When Michael Morse was last in the Seattle Mariners’ clubhouse at the Peoria (Ariz.) Sports Complex, he was still in the “be seen, not heard” portion of his career.
He had undeniable tools, and the sort of long, sleek physique that appeals to scouts. But Morse was still feeling his way around and wondering if, or when, his opportunity would come.
“When I was here last time, I’m over at my locker twiddling my fingers, hoping I don’t get called in the office,” he said Wednesday morning.
What a contrast four years later. Morse returns as an established major-leaguer, with a new moniker (he’s Michael, not Mike), at least 30 more pounds of bulk, and the relaxed, self-assured bearing of someone who knows he belongs.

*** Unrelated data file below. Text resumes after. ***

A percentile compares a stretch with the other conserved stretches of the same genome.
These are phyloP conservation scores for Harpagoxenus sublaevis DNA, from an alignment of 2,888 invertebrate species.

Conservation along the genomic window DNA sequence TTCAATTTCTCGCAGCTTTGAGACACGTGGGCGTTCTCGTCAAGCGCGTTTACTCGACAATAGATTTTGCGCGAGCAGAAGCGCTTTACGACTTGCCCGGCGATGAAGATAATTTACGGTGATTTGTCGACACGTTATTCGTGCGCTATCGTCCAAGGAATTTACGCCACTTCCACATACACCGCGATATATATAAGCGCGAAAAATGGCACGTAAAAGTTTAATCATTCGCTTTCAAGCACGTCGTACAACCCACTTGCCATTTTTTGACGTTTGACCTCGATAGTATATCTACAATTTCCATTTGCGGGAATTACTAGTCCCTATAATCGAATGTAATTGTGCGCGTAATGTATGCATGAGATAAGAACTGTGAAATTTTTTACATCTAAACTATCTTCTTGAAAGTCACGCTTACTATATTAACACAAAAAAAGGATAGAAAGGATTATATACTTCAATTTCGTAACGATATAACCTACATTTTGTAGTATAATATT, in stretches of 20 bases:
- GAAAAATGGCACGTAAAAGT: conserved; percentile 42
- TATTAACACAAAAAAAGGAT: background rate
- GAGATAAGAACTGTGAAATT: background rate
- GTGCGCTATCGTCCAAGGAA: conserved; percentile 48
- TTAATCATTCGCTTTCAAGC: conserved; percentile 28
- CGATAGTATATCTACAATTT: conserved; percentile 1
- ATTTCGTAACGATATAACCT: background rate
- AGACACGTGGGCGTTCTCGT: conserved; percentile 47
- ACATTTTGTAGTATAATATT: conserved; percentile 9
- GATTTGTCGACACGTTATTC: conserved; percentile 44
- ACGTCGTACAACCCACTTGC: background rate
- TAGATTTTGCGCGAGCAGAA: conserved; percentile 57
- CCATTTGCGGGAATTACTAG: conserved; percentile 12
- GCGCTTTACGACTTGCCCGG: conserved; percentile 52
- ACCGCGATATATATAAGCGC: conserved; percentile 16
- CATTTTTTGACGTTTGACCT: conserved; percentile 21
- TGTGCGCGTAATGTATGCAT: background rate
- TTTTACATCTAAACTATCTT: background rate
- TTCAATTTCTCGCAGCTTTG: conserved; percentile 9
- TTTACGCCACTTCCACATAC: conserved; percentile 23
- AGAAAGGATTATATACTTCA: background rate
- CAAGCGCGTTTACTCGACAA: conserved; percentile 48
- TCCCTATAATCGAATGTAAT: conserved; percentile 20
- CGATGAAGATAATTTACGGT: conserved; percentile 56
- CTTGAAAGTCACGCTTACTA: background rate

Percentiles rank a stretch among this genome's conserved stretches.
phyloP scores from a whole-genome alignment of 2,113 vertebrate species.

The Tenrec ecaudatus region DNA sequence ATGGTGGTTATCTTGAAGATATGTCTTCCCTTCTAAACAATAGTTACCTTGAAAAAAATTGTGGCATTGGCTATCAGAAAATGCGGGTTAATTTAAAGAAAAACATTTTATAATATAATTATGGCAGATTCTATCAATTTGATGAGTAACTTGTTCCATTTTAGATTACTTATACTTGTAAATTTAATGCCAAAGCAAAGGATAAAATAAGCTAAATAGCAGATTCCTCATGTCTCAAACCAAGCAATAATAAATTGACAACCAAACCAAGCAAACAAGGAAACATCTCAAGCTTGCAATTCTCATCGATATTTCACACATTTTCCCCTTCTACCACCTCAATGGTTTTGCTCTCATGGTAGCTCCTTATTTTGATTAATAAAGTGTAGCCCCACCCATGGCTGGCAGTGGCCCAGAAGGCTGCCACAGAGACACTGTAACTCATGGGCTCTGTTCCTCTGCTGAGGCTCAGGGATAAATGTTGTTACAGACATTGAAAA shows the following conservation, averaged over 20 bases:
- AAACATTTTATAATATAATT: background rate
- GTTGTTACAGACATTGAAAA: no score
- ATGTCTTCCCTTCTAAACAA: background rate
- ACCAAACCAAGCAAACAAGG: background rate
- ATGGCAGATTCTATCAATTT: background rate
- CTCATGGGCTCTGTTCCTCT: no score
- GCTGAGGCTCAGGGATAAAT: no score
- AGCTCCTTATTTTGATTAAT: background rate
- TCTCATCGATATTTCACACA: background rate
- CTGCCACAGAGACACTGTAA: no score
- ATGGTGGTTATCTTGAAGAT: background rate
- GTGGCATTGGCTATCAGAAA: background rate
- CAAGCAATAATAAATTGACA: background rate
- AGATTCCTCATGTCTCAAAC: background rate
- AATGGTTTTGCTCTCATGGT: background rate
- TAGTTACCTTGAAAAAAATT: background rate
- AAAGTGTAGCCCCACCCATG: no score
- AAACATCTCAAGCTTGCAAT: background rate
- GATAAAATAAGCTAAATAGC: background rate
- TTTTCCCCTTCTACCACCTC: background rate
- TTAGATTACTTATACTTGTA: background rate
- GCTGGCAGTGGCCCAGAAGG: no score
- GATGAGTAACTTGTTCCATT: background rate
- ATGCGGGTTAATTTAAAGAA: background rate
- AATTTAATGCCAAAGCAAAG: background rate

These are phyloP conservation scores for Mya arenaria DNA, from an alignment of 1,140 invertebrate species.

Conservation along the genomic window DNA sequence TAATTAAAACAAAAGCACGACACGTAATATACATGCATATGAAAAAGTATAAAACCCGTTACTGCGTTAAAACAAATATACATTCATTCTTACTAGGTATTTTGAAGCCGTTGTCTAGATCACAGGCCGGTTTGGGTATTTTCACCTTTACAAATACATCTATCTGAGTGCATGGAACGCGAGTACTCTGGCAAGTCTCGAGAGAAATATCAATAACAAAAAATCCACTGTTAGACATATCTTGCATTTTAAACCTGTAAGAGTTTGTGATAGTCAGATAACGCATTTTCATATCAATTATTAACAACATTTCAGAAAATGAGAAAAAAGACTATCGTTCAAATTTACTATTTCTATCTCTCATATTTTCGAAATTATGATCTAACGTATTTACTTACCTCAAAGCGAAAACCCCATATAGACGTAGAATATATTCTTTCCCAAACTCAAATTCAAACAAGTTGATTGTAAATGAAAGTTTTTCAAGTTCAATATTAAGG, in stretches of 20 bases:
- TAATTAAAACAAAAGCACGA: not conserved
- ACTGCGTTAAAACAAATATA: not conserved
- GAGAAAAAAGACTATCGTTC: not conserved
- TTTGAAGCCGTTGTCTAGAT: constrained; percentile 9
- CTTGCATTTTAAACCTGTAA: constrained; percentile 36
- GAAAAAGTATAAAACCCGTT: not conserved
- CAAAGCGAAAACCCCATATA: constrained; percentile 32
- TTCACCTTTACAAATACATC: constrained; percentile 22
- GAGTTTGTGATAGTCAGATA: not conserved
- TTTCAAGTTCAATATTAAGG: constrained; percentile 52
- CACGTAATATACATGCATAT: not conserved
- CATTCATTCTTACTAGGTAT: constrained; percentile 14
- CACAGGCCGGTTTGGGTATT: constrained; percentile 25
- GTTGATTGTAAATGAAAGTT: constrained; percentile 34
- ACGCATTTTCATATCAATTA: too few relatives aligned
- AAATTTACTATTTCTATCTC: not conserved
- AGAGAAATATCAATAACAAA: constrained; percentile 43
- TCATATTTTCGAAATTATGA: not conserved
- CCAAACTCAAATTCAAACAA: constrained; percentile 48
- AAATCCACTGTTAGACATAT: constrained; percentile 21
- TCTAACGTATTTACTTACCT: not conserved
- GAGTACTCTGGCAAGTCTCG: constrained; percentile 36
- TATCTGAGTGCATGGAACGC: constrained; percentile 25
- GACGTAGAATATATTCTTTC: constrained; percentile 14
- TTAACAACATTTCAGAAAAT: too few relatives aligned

Players gravitate now to Morse, who is both seen and heard. On Wednesday, as he did a live interview with MLB Network from the stadium press box, the entire team gathered around the clubhouse television to listen. They roared with laughter as Morse lifted up his leg to display a tattoo honoring his Jamaican roots.
But it’s not Morse’s presence in the clubhouse that most appeals to the Mariners, though that’s a nice bonus.
They hope – they need – for Morse to give their lineup some heft, some gravitas, that has been sorely missing in recent years.
It’s not a task he can accomplish alone, but he embraces the part he can play in giving the Mariners some swagger.
Even in batting practice, Morse admits he’s trying to muscle up, leading to the tape-measure shots like the one he hit into the parking lot the other day.
“Your heart’s beating fast. They brought you in because they expected you to hit homers, you’d better launch some stuff in BP,” he said.
Two years ago, Morse hit .303 with 31 home runs for the Nationals, far outstripping the journeyman for whom he was traded by the Mariners, Ryan Langerhans.